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Damien Jurado – Saint Bartlett

on July 02, 2010, 8:00am
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Chances are, you’ve probably seen the name Damien Jurado thrown around a few times. If you do recognize the name, you’ve either checked out the man’s music or let his songs slip through the cracks along with loads of others. Despite a very solid, now nine-album solo career that started in the mid ’90s, following stints in local punk bands with the likes of David Bazan (Pedro the Lion), for one reason or another, the Seattle songwriter has never reached the level of notoriety expected of an artist of his caliber. Perhaps people still associate him with Christian music (he was in a few Christian rock bands in the late ’80s), or maybe the right publications just don’t praise him enough. Either way, it’s an injustice. He remains a hidden gem, no matter how many hauntingly beautiful folk records he releases.

Well, throw Saint Bartlett in with the other eight. With his newest, Jurado not only perpetuates his hot streak, but experiments with chilling production and slow churning ballads to re-envision his sound and craft one of his strongest, most cohesive efforts to date. As far as I can tell, 1999’s Rehearsals for Departure and 2008’s Caught in the Trees are the closest he’s come to this before. Jurado is a regular to the compelling stories department. He seems preoccupied with troubled relationships and, usually, geographically focused ones. On Saint Bartlett, Jurado constructs a haunted house of dark memories and hometown pining, all with his gripping country swoon. With production from Richard Swift, the record continually blossoms with echoes, rich rhythms, and spooky textures behind Jurado’s smooth, but whiskey-soaked pipes. Think Sea Change without the dramatic stylistic shift.

From the get-go, the album presents larger scale production than the usual Jurado record, exploding with the lush strings and distant handclaps of “Cloudy Shoes”. The song’s protagonist idolizes an anonymous acquaintance, while revealing his own naïve desires. He converses with himself, almost on a literal level, in an artful call and response, his own voice echoing his words behind a vintage radio filter. It sounds more Wayne Coyne than Damien Jurado, but sets the tone for the entire record’s aesthetic. This is clearly a more grandiose affair than most of his previous records.  Instead of consuming every song or getting in the way, the heavy, but much welcomed production distances Jurado, mystifying his poetry.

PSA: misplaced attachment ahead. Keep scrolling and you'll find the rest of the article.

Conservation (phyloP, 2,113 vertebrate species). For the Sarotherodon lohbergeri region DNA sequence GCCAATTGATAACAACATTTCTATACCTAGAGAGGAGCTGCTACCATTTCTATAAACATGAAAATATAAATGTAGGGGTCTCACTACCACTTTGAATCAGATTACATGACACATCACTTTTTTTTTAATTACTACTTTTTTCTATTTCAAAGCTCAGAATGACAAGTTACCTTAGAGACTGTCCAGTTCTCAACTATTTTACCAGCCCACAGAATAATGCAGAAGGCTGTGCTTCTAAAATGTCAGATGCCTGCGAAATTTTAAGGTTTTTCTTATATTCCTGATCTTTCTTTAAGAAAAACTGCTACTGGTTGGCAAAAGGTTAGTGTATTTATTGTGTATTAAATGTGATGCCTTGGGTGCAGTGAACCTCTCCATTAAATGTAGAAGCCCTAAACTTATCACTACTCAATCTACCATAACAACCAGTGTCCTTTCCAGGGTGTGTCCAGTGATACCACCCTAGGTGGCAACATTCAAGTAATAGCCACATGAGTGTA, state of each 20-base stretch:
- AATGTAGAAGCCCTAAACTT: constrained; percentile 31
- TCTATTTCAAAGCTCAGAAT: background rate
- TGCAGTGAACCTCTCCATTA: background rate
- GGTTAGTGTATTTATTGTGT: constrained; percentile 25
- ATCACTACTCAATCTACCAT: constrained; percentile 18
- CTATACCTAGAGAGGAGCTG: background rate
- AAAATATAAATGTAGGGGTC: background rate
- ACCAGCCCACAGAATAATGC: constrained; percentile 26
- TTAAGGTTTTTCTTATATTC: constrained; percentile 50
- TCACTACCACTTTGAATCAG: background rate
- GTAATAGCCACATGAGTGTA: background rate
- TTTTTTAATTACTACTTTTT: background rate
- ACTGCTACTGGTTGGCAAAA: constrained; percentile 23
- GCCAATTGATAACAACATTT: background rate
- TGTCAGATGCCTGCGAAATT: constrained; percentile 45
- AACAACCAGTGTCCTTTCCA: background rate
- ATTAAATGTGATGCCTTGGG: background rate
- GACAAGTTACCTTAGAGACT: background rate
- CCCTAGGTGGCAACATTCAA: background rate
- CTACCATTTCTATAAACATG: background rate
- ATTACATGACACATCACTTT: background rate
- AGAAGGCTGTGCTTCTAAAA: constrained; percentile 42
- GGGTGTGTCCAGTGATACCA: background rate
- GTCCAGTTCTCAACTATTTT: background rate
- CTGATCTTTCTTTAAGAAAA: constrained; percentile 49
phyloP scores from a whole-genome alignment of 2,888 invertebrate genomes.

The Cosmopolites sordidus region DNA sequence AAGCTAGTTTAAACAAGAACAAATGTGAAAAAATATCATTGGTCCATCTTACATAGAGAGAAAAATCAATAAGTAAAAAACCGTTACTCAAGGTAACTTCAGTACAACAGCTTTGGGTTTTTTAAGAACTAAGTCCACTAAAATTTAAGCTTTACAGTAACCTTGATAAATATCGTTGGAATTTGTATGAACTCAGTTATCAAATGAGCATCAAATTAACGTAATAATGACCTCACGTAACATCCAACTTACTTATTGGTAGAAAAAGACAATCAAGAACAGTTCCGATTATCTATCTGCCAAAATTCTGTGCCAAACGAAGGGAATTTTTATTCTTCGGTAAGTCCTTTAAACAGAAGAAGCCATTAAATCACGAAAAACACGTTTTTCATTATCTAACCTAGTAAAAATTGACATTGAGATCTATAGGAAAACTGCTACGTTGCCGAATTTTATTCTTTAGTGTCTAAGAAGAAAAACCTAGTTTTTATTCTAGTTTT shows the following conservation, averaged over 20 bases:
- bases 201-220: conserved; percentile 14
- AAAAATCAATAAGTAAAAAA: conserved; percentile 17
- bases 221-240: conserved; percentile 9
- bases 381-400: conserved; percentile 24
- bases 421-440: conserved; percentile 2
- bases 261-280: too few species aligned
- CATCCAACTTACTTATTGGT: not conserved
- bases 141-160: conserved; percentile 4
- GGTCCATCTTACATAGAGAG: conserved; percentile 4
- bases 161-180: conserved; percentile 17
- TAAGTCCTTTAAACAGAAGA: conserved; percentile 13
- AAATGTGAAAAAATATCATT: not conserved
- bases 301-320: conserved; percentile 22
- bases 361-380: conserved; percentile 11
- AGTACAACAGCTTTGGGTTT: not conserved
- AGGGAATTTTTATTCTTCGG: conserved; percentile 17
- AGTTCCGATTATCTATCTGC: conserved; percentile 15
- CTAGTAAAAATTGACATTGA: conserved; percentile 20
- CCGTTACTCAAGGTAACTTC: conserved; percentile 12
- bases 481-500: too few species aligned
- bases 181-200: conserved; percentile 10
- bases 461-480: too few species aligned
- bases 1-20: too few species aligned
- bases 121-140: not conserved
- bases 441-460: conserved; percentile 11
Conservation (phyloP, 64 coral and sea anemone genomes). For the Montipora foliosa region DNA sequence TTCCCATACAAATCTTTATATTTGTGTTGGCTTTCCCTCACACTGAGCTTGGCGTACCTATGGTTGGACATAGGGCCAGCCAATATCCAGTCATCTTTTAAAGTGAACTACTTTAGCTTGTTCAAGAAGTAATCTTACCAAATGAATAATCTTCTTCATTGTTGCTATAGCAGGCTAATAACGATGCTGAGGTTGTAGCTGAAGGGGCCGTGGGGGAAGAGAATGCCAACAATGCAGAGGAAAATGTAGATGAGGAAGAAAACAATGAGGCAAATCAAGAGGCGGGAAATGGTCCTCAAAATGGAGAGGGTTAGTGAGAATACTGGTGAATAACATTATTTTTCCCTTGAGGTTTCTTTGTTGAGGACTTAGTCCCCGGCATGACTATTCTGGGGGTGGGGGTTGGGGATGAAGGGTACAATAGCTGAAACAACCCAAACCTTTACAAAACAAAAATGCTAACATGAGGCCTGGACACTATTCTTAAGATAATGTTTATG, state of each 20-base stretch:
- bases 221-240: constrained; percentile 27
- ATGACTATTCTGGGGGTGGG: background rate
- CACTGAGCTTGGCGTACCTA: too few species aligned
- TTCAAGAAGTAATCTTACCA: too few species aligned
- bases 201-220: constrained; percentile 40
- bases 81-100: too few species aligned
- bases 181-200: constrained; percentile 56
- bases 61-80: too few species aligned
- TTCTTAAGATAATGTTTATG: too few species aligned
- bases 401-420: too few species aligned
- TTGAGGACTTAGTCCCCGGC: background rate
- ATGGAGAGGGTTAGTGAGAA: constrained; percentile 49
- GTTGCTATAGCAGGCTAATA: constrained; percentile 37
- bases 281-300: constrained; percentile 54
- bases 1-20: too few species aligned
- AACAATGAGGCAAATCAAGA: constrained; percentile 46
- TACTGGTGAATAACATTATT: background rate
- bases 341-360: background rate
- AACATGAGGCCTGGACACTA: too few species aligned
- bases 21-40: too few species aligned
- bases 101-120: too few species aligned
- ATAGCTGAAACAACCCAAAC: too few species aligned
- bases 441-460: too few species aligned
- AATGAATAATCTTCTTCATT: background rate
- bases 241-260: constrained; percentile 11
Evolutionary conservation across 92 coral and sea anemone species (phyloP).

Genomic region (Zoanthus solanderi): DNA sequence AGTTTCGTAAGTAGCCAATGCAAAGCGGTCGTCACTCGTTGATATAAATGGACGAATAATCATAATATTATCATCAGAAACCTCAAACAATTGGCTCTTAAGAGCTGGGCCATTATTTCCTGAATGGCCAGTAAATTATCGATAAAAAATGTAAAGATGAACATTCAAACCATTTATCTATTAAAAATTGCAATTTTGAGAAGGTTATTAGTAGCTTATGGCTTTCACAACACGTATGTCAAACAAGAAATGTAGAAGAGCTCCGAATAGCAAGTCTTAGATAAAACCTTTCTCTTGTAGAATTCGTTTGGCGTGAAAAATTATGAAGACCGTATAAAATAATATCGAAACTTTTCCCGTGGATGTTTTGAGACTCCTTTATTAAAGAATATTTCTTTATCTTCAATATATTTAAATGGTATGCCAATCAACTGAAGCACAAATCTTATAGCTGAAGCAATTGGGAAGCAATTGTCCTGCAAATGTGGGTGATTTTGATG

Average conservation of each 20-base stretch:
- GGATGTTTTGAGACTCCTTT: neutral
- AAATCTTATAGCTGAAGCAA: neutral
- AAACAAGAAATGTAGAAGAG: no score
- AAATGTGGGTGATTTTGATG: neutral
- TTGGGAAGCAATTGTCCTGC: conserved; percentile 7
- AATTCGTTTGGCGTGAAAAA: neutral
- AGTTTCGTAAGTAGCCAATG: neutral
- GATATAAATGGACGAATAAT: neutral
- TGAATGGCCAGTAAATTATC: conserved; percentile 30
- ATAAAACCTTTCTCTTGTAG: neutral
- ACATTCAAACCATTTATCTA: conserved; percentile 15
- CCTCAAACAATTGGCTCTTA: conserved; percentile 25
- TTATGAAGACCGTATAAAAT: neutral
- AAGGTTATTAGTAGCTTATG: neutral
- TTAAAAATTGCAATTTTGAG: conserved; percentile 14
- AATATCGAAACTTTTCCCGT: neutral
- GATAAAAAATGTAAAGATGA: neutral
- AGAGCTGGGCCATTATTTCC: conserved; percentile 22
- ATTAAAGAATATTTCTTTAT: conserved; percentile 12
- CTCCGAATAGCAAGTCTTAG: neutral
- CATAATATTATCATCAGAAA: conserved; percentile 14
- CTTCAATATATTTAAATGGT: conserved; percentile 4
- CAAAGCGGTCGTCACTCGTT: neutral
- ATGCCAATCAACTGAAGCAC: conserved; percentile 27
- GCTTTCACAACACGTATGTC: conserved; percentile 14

“Arkansas” follows, as the first of a few songs directly addressing a city or state (“Kansas City” being the main other). Ornate percussion, howling ethereal harmonies, and sharp piano keys carry Jurado’s voice through an apologetic love letter to the state of Arkansas. Similar to how the female character on Rehearsals’ “Ohio” longs for her home, this individual rethinks his decision to leave his place of origin. “I don’t recall the last time we spoke/ said it’s my fault/ I still don’t believe you/ oh, Arkansas,” he sings with striking sincerity. Jurado is still invested in the same issues he’s been mulling over since the beginning, but with such beautiful songs, it certainly isn’t getting old anytime soon.

The set’s third track, however, might be the most stirring on the record. “Rachel & Cali” is a slow-creeping, bass-heavy chiller, consisting of two cryptic conversations between a man and two different women. After begging to be left in a car and indirectly inviting one to spend the night in his parents’ home, our speaker attests, “A friend is only a lover you’re not committed to.” It’s one of those songs you’ll want to listen to over and over again just to try to decode. Jurado will do that to you.

From then on out, the record tends to fluctuate between variants of the styles presented early on. Jurado creates a spacious, dark abyss for his delicate guitar, soulful voice, and thought-provoking poetry. The crunchy “Wallingford” is a Zuma-era Neil Young-esque rocker.  The stinging melodies of “Pear” and “Kansas City” float atop radio static, and the echoed bangs of dropped silverware. “Harborview”’s initial sparseness is soon drowned out by squealing electric guitar and martial snares. The sound is spectacular, and all the well-placed accents bring these gorgeous songs into full realization.  For a man this deep into his career, you couldn’t ask for much more.

With Saint Bartlett, Damien Jurado further proves that he is one of alternative folk’s best-kept secrets. But, after a 15-year solo career, it’s about time for somebody to let the cat out of the bag.

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